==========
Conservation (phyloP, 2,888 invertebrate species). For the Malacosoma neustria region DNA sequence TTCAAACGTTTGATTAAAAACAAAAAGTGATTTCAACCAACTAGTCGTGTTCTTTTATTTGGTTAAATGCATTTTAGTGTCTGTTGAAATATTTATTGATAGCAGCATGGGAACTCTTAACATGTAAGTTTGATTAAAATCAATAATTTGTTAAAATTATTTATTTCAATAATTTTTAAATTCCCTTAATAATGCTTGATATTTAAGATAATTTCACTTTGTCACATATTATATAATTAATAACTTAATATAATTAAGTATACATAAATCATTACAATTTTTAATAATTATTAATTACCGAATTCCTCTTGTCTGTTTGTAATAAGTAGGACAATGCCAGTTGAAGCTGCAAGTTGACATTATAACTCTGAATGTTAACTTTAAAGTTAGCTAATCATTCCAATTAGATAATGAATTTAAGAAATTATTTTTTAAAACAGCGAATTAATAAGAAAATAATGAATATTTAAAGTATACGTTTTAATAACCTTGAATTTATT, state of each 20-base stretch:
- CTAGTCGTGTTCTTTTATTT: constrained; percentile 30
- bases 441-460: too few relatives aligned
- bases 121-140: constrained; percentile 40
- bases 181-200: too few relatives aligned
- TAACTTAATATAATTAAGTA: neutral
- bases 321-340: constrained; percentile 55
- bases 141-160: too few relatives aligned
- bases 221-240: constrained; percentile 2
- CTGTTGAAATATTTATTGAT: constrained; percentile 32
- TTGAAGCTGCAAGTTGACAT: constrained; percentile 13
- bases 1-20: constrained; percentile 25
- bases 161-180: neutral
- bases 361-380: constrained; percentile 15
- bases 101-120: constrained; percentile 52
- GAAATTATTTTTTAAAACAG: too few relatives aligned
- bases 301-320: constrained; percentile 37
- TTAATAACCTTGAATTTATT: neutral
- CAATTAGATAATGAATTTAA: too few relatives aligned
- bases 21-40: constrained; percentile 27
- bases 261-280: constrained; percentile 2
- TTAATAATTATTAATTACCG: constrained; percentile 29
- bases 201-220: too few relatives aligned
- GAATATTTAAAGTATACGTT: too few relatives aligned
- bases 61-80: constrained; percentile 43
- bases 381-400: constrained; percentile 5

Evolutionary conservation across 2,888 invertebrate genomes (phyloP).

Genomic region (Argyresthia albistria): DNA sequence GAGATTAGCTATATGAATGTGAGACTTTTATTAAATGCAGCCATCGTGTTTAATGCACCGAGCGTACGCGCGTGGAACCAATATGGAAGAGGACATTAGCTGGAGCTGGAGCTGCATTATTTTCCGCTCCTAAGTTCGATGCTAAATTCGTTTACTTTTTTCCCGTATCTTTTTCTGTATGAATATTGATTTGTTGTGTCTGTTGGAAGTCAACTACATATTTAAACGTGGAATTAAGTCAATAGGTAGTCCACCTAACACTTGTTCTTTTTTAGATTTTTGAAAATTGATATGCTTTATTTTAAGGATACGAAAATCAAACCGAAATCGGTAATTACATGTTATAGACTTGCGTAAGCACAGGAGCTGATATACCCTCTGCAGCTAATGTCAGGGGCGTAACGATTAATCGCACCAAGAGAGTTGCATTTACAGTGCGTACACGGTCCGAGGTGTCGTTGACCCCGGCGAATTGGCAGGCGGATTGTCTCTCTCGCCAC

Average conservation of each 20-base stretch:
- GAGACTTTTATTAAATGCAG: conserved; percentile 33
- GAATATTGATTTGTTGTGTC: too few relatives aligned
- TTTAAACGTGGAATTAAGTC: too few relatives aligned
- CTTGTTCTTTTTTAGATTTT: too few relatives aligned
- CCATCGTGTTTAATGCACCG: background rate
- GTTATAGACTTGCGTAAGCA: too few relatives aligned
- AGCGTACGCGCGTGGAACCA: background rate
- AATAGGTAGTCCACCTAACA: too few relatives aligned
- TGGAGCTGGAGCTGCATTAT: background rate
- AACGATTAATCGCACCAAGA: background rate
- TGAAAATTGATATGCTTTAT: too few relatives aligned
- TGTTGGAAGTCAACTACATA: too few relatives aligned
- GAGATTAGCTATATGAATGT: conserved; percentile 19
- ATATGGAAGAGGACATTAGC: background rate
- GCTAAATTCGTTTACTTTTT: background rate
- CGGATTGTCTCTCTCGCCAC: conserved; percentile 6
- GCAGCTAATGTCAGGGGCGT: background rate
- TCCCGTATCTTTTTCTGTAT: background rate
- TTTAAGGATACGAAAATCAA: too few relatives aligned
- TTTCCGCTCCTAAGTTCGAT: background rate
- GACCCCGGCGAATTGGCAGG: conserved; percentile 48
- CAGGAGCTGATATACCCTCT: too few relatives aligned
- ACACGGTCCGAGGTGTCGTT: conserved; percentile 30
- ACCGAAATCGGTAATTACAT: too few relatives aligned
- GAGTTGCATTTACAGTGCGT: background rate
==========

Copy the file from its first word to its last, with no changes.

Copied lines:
Conservation (phyloP, 2,888 invertebrate species). For the Malacosoma neustria region DNA sequence TTCAAACGTTTGATTAAAAACAAAAAGTGATTTCAACCAACTAGTCGTGTTCTTTTATTTGGTTAAATGCATTTTAGTGTCTGTTGAAATATTTATTGATAGCAGCATGGGAACTCTTAACATGTAAGTTTGATTAAAATCAATAATTTGTTAAAATTATTTATTTCAATAATTTTTAAATTCCCTTAATAATGCTTGATATTTAAGATAATTTCACTTTGTCACATATTATATAATTAATAACTTAATATAATTAAGTATACATAAATCATTACAATTTTTAATAATTATTAATTACCGAATTCCTCTTGTCTGTTTGTAATAAGTAGGACAATGCCAGTTGAAGCTGCAAGTTGACATTATAACTCTGAATGTTAACTTTAAAGTTAGCTAATCATTCCAATTAGATAATGAATTTAAGAAATTATTTTTTAAAACAGCGAATTAATAAGAAAATAATGAATATTTAAAGTATACGTTTTAATAACCTTGAATTTATT, state of each 20-base stretch:
- CTAGTCGTGTTCTTTTATTT: constrained; percentile 30
- bases 441-460: too few relatives aligned
- bases 121-140: constrained; percentile 40
- bases 181-200: too few relatives aligned
- TAACTTAATATAATTAAGTA: neutral
- bases 321-340: constrained; percentile 55
- bases 141-160: too few relatives aligned
- bases 221-240: constrained; percentile 2
- CTGTTGAAATATTTATTGAT: constrained; percentile 32
- TTGAAGCTGCAAGTTGACAT: constrained; percentile 13
- bases 1-20: constrained; percentile 25
- bases 161-180: neutral
- bases 361-380: constrained; percentile 15
- bases 101-120: constrained; percentile 52
- GAAATTATTTTTTAAAACAG: too few relatives aligned
- bases 301-320: constrained; percentile 37
- TTAATAACCTTGAATTTATT: neutral
- CAATTAGATAATGAATTTAA: too few relatives aligned
- bases 21-40: constrained; percentile 27
- bases 261-280: constrained; percentile 2
- TTAATAATTATTAATTACCG: constrained; percentile 29
- bases 201-220: too few relatives aligned
- GAATATTTAAAGTATACGTT: too few relatives aligned
- bases 61-80: constrained; percentile 43
- bases 381-400: constrained; percentile 5

Evolutionary conservation across 2,888 invertebrate genomes (phyloP).

Genomic region (Argyresthia albistria): DNA sequence GAGATTAGCTATATGAATGTGAGACTTTTATTAAATGCAGCCATCGTGTTTAATGCACCGAGCGTACGCGCGTGGAACCAATATGGAAGAGGACATTAGCTGGAGCTGGAGCTGCATTATTTTCCGCTCCTAAGTTCGATGCTAAATTCGTTTACTTTTTTCCCGTATCTTTTTCTGTATGAATATTGATTTGTTGTGTCTGTTGGAAGTCAACTACATATTTAAACGTGGAATTAAGTCAATAGGTAGTCCACCTAACACTTGTTCTTTTTTAGATTTTTGAAAATTGATATGCTTTATTTTAAGGATACGAAAATCAAACCGAAATCGGTAATTACATGTTATAGACTTGCGTAAGCACAGGAGCTGATATACCCTCTGCAGCTAATGTCAGGGGCGTAACGATTAATCGCACCAAGAGAGTTGCATTTACAGTGCGTACACGGTCCGAGGTGTCGTTGACCCCGGCGAATTGGCAGGCGGATTGTCTCTCTCGCCAC

Average conservation of each 20-base stretch:
- GAGACTTTTATTAAATGCAG: conserved; percentile 33
- GAATATTGATTTGTTGTGTC: too few relatives aligned
- TTTAAACGTGGAATTAAGTC: too few relatives aligned
- CTTGTTCTTTTTTAGATTTT: too few relatives aligned
- CCATCGTGTTTAATGCACCG: background rate
- GTTATAGACTTGCGTAAGCA: too few relatives aligned
- AGCGTACGCGCGTGGAACCA: background rate
- AATAGGTAGTCCACCTAACA: too few relatives aligned
- TGGAGCTGGAGCTGCATTAT: background rate
- AACGATTAATCGCACCAAGA: background rate
- TGAAAATTGATATGCTTTAT: too few relatives aligned
- TGTTGGAAGTCAACTACATA: too few relatives aligned
- GAGATTAGCTATATGAATGT: conserved; percentile 19
- ATATGGAAGAGGACATTAGC: background rate
- GCTAAATTCGTTTACTTTTT: background rate
- CGGATTGTCTCTCTCGCCAC: conserved; percentile 6
- GCAGCTAATGTCAGGGGCGT: background rate
- TCCCGTATCTTTTTCTGTAT: background rate
- TTTAAGGATACGAAAATCAA: too few relatives aligned
- TTTCCGCTCCTAAGTTCGAT: background rate
- GACCCCGGCGAATTGGCAGG: conserved; percentile 48
- CAGGAGCTGATATACCCTCT: too few relatives aligned
- ACACGGTCCGAGGTGTCGTT: conserved; percentile 30
- ACCGAAATCGGTAATTACAT: too few relatives aligned
- GAGTTGCATTTACAGTGCGT: background rate